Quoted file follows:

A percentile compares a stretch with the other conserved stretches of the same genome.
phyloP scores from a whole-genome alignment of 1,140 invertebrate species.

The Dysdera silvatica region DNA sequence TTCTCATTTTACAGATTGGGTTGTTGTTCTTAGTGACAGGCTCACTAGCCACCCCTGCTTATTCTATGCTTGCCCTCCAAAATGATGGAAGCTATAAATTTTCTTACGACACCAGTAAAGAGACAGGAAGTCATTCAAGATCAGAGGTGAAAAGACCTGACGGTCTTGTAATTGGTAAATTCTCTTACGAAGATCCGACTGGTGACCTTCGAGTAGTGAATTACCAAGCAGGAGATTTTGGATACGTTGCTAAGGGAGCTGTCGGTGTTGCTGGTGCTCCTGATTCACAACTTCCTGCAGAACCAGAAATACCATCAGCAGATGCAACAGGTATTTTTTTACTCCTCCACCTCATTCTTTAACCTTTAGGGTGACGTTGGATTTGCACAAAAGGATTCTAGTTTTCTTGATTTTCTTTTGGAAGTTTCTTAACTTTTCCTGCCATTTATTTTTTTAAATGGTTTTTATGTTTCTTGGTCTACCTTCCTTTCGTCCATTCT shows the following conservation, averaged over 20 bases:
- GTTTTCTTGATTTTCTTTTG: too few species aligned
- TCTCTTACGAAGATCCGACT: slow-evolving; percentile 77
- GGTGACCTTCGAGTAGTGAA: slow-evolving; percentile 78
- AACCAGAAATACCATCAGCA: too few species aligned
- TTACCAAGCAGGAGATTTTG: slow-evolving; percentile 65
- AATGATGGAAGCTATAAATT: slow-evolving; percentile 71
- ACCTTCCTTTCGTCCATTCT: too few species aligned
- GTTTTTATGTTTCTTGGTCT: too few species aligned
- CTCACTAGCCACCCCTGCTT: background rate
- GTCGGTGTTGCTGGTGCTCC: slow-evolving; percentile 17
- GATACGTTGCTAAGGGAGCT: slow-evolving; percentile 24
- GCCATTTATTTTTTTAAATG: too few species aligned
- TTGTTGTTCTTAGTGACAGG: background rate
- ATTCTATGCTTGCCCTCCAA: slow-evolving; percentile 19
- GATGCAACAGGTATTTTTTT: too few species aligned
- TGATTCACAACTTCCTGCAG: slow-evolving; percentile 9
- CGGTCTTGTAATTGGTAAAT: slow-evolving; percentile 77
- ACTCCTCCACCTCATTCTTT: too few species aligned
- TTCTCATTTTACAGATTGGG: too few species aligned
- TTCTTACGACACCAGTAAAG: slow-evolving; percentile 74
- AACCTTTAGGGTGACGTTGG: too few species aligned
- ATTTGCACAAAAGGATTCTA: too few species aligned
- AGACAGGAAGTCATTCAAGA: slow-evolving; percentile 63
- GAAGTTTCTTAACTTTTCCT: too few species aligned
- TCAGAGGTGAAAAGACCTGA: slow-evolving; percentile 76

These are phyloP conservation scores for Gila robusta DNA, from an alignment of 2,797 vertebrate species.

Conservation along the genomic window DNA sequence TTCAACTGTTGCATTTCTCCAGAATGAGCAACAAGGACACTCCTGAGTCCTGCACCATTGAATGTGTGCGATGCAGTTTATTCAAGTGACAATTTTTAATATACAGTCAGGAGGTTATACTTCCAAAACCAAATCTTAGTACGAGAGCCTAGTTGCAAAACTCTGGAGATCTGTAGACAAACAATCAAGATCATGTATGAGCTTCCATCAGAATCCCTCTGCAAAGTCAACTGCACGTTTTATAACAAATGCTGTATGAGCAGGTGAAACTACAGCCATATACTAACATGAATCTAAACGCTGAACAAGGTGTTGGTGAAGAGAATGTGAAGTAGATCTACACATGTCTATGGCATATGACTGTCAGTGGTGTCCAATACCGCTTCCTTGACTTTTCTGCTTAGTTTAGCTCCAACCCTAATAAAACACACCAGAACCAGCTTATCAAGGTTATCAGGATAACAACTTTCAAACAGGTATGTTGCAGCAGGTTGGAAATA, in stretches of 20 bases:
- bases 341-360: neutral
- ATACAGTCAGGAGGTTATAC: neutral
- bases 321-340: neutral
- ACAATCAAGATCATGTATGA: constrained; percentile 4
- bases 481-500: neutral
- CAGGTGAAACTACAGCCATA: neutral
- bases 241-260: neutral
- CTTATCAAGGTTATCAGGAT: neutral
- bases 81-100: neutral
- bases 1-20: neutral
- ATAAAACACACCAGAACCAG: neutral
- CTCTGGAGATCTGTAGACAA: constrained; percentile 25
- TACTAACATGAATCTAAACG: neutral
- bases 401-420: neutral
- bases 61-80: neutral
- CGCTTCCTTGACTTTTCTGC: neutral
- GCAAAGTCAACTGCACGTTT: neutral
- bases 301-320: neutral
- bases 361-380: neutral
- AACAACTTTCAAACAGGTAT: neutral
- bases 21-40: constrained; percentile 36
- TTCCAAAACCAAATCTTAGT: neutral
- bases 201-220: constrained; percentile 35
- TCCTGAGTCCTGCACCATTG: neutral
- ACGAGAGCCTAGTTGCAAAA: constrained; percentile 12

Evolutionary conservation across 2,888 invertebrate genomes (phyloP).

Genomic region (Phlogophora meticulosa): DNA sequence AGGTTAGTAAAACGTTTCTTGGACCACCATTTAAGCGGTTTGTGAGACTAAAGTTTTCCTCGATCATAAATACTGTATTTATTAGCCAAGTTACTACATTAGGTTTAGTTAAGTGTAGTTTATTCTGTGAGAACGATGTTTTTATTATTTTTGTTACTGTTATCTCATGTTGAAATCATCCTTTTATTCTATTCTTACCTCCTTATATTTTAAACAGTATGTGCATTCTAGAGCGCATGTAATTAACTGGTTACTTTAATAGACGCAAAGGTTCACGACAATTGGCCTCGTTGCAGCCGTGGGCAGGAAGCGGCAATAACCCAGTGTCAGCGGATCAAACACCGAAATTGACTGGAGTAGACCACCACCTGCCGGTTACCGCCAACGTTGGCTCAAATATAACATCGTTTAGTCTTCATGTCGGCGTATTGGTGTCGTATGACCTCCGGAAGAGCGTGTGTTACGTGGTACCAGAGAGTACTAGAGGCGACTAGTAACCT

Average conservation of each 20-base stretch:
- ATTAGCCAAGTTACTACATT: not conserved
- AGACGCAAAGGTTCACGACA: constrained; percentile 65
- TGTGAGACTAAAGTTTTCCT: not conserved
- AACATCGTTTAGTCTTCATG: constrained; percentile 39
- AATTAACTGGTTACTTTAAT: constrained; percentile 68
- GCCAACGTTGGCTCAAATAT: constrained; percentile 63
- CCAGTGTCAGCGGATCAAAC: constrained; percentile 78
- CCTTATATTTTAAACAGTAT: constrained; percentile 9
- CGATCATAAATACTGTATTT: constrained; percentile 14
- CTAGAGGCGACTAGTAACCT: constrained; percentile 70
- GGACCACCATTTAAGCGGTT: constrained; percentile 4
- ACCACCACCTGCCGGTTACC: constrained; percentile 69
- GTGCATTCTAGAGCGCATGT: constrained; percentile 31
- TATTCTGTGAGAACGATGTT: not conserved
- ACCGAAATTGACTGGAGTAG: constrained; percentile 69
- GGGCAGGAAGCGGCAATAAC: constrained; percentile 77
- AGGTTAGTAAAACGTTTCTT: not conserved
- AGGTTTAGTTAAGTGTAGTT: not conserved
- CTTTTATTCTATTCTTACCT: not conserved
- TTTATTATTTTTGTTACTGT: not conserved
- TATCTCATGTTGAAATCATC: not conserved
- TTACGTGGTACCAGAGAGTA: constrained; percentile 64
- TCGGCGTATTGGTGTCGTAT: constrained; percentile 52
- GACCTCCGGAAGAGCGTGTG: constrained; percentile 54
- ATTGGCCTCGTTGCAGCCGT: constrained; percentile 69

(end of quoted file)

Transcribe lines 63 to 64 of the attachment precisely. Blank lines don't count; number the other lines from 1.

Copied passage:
- AATTAACTGGTTACTTTAAT: constrained; percentile 68
- GCCAACGTTGGCTCAAATAT: constrained; percentile 63